Health and Parenting

Raising fit Kids: Mood

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  • Question 1/7

    Resolution: Lose weight. Losing 15 pounds in a month is a reasonable diet goal.

  • Answer 1/7

    Resolution: Lose weight. Losing 15 pounds in a month is a reasonable diet goal.

    • You answered:
    • Correct Answer:

    There are no quick fixes when it comes to sustained weight loss. Be a positive role model for your kids. If you need to lose weight, do it the healthy way, not by crash dieting. Losing 15 pounds may be a good long-term goal but take it slow. Lose 1 to 2 pounds a week. Studies suggest you’re 10 times more likely to achieve your goals when you have a plan.

     

    Write down short-term goals or steps -- such as eating an extra vegetable with each meal or walking for 20 minutes four days a week -- on a timeline. Adopting healthy habits like these is something your family can do together. Chances are your whole family will benefit from having healthier snacks on hand or going for family walks. Writing down your goals reinforces your commitment and will give you achievements to celebrate on the way to your long-term goal!

  • Question 1/7

    Resolution: Stop smoking. Going cold turkey is the best way to kick the habit.

  • Answer 1/7

    Resolution: Stop smoking. Going cold turkey is the best way to kick the habit.

    • You answered:
    • Correct Answer:

    Quitting smoking is great for you and your family! Not only will it cut your risk for lung disease and cancer, quitting may also help lower your kids' risk of being overweight and getting type 2 diabetes. However, going cold turkey with no outside help -- like counseling or medicine -- may not work. To increase your chances of success:

    • Let go of assumptions. Quitting doesn't have to mean gaining weight. Not everyone who quits smoking gains weight. Most that do gain less than 10 pounds and are able to drop some weight six months after quitting.
    • Get support. Try the National Cancer Institute’s toll-free tobacco quit line: 1-800-QUITNOW or www.smokefree.gov.
    • Write down your reasons for quitting on index cards. Maybe you want to be a healthier role model for your kids, have more energy, save money, get fewer wrinkles. Pull out your cards when you’re tempted to light up.

     

     

  • Question 1/7

    Resolution: Eat healthier. Getting rid of all junk food and soda in the house is the best way to get your family to eat better.

  • Answer 1/7

    Resolution: Eat healthier. Getting rid of all junk food and soda in the house is the best way to get your family to eat better.

    • You answered:
    • Correct Answer:

    A sudden ban on soda or sweets is a surefire way to cause a mutiny. A better way to get the whole family on board -- gradual change. Make healthy eating an adventure. Challenge each other to cut back to one soda a day, then to one a week. Eventually work your way down to one soda (or none) a month. Offer water or low-fat milk instead of soda. For something fizzy, try seltzer water with a squeeze of lemon or lime.

     

    To stay motivated, deposit the money you would have spent on sodas (or lattes or other indulgences) into a jar where everyone can see it. Spend your savings on a fun, active family outing.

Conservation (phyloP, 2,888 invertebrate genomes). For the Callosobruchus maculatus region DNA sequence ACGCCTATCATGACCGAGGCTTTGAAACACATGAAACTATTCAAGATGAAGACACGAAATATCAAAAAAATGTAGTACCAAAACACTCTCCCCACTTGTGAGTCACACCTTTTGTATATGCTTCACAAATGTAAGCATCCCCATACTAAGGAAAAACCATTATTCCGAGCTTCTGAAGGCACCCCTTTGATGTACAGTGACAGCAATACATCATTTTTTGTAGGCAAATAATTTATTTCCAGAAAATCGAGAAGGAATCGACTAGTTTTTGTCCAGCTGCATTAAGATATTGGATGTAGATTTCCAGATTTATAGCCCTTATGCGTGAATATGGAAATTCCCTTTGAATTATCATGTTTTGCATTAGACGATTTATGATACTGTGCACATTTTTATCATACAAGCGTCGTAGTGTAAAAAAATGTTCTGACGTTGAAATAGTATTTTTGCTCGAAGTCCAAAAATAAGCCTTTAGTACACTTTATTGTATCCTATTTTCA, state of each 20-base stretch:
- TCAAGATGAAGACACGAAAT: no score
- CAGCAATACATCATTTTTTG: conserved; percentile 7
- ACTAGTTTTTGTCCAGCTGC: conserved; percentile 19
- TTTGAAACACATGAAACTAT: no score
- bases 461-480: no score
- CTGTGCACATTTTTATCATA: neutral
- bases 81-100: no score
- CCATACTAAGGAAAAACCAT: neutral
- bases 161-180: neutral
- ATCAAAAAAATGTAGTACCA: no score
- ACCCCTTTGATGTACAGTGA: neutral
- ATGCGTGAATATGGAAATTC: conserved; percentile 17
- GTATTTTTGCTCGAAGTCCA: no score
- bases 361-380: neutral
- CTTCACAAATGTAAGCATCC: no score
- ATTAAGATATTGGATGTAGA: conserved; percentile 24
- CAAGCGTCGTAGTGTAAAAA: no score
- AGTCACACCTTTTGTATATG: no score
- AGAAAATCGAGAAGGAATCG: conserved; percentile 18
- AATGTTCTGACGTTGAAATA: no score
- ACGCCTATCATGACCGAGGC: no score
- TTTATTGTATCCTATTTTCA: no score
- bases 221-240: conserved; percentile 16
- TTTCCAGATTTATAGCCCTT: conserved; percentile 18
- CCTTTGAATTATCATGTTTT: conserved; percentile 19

• Question 1/7

    Resolution: Exercise more. You need to sweat at the gym for an hour for it to count as exercise.

  • Answer 1/7

    Resolution: Exercise more. You need to sweat at the gym for an hour for it to count as exercise.

    • You answered:
    • Correct Answer:

    If it gets your heart pumping -- walking briskly, taking the stairs, or doing heavy yard work -- it counts as cardio exercise. And even exercising in short bursts of as little as 10-15 minutes counts, experts say. 

     

    Aim for a total of two hours and 30 minutes of cardio a week -- that's what's recommended. Plus, try muscle-strengthening activities like push-ups, weights, or a resistance band workout at least twice a week. Sound scary? Break it up. That could be as little as 22 minutes a day of cardio.

     

    Remember: Doing something is always better than nothing. Teach your kids the same philosophy. Make being active a part of your family’s lifestyle -- walk your kids to school or go for a walk after dinner. Kids need at least an hour of physical activity a day -- make it fun. Challenge each other to see how many sit-ups or push-ups you can do during TV commercial breaks. Or pop in an exercise DVD for the whole family to do together.

  • Question 1/7

    Resolution: Stress less. Having a glass of wine is a healthy way to relax.

  • Answer 1/7

    Resolution: Stress less. Having a glass of wine is a healthy way to relax.

    • You answered:
    • Correct Answer:

    Sorry, neither wine nor chocolate are true stress solutions. Plus, when you turn to food or alcohol for comfort it teaches kids that problems can be fixed with food or alcohol. Take control of life’s stressors by compiling a list of things that absolutely must get done every day. Make a separate list of things that would be nice (but aren't necessary) to accomplish. Make sure “me time” is always a must-do.

     

    Walking, yoga, or any activity that makes you get up and move is a great way to relax. Exercise releases feel-good chemicals in your brain and body. Chatting with a friend, meditation, taking a hot bath, or reading a book are also healthy ways to unwind. As a bonus, modeling healthy ways to relax will teach your kids the importance of recharging.